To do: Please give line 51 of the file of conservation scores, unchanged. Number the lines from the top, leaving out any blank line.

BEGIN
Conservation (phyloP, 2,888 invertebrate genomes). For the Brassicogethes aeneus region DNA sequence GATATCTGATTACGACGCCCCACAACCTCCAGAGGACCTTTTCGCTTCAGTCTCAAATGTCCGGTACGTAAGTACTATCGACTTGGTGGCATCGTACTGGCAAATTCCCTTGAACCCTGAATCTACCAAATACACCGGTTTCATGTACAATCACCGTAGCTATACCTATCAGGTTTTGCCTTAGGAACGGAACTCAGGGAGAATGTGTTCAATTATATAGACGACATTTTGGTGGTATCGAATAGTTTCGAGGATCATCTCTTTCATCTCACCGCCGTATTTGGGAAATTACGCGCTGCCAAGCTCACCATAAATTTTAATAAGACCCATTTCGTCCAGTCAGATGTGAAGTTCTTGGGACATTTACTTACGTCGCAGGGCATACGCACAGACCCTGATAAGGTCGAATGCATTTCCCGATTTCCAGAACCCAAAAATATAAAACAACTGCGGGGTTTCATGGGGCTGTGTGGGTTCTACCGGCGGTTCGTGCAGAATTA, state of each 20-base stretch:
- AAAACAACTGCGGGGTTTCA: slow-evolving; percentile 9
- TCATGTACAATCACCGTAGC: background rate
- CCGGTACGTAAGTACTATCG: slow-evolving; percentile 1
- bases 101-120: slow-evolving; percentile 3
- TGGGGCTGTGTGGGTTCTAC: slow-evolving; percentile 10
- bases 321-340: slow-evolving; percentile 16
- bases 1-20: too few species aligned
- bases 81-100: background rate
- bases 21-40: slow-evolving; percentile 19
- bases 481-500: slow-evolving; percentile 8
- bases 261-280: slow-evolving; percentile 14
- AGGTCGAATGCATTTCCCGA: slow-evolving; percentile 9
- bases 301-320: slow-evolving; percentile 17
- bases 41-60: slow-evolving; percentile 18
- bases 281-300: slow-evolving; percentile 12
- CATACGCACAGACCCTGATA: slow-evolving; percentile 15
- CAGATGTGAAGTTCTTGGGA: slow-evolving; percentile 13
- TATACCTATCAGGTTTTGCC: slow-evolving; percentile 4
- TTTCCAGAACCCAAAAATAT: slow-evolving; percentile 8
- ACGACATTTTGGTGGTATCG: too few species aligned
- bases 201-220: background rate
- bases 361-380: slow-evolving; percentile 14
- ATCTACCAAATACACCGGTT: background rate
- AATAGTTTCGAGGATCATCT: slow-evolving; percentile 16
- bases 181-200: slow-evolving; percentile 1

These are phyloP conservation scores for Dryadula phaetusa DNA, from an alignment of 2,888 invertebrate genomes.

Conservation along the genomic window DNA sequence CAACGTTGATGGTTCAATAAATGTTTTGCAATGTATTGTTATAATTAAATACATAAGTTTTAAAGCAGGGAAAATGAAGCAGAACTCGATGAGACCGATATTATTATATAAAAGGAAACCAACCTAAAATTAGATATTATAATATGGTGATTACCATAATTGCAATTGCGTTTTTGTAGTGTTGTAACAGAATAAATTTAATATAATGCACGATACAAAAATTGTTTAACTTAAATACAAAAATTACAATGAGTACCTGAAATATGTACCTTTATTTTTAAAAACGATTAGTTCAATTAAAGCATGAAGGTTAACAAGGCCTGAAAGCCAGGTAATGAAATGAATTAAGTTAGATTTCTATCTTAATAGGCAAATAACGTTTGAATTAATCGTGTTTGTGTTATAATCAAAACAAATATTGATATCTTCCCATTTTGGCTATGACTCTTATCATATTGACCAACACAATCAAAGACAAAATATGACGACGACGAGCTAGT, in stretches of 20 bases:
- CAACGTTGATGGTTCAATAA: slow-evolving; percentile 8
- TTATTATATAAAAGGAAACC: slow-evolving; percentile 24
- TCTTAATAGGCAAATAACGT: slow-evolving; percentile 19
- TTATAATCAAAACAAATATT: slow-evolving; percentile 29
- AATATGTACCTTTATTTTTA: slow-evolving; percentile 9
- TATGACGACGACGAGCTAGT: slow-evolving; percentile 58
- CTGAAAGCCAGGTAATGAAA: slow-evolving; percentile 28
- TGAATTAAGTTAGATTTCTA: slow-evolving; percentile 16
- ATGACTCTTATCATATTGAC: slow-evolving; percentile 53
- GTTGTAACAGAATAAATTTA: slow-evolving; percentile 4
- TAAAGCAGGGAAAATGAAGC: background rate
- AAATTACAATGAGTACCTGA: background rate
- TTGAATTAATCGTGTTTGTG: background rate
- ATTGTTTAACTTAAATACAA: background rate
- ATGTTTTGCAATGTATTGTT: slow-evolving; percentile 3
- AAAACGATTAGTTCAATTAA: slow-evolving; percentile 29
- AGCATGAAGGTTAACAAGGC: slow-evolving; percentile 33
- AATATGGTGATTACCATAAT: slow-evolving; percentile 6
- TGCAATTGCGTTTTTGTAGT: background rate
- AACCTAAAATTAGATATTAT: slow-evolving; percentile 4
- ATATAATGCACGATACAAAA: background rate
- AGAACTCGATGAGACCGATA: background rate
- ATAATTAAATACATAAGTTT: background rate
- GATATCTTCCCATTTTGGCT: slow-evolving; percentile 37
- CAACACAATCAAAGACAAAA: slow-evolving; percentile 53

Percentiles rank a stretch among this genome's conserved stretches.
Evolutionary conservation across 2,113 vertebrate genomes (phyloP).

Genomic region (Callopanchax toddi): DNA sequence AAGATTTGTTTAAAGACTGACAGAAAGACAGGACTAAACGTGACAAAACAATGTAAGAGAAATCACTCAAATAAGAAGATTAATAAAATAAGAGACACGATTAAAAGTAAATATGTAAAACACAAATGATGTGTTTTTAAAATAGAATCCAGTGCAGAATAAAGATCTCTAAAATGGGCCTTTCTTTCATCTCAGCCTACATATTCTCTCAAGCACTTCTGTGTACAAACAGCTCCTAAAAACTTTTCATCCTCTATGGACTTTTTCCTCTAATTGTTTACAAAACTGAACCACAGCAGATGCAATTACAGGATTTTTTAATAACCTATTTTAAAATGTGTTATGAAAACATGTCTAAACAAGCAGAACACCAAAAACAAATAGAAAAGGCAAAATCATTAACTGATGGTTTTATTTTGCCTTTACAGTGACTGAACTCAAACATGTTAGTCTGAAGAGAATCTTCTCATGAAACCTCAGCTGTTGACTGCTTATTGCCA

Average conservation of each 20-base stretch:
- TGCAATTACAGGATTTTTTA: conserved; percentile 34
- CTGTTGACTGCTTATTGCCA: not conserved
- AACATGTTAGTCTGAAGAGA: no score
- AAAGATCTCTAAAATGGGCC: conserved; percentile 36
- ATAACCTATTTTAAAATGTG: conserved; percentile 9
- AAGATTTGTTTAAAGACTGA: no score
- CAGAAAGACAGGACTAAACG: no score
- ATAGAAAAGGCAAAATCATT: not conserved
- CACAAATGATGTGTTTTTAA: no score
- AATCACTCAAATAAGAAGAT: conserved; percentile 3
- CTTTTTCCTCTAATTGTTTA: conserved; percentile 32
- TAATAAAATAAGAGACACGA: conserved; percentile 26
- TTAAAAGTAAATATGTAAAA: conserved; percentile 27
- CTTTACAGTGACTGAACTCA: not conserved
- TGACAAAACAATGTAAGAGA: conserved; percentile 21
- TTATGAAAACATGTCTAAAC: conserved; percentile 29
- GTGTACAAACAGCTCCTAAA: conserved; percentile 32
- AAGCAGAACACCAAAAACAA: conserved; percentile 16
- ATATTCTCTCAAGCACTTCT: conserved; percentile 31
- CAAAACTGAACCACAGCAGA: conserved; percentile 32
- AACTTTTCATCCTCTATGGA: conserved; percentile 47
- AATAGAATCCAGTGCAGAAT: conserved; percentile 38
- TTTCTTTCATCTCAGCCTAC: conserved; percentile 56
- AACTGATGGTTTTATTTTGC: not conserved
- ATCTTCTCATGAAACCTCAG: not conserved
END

- ATAATTAAATACATAAGTTT: background rate